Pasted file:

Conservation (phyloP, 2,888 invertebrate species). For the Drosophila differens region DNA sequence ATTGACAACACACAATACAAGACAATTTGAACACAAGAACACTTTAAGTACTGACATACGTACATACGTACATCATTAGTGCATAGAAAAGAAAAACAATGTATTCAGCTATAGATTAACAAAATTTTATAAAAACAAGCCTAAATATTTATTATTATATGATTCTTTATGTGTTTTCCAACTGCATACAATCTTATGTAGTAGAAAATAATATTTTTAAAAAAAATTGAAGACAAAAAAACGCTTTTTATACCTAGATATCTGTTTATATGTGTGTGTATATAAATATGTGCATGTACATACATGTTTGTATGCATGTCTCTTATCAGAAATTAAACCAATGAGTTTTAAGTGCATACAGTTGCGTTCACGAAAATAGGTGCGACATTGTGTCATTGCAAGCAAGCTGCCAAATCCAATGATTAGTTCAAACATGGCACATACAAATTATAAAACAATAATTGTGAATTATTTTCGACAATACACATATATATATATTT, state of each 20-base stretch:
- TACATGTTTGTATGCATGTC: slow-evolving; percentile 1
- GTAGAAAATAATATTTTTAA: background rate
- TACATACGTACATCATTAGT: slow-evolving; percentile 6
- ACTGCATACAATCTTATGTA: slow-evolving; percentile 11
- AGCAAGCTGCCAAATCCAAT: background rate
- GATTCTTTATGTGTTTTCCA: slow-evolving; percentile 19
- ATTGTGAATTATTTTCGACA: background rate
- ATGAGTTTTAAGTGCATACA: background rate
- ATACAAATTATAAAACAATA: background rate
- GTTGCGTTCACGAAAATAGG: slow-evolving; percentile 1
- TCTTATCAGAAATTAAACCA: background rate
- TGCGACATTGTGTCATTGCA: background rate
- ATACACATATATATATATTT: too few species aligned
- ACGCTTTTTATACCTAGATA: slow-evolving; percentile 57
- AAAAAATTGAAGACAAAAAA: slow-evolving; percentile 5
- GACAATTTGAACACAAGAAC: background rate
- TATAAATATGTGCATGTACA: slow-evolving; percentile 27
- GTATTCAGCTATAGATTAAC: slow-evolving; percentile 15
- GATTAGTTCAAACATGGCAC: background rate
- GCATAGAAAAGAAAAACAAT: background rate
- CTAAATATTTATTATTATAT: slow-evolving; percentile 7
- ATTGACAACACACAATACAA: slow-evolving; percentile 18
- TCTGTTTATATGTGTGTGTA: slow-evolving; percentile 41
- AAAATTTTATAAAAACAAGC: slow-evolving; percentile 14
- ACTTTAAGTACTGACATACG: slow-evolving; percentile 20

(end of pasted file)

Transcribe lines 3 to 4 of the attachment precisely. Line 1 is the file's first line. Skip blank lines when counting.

- GTAGAAAATAATATTTTTAA: background rate
- TACATACGTACATCATTAGT: slow-evolving; percentile 6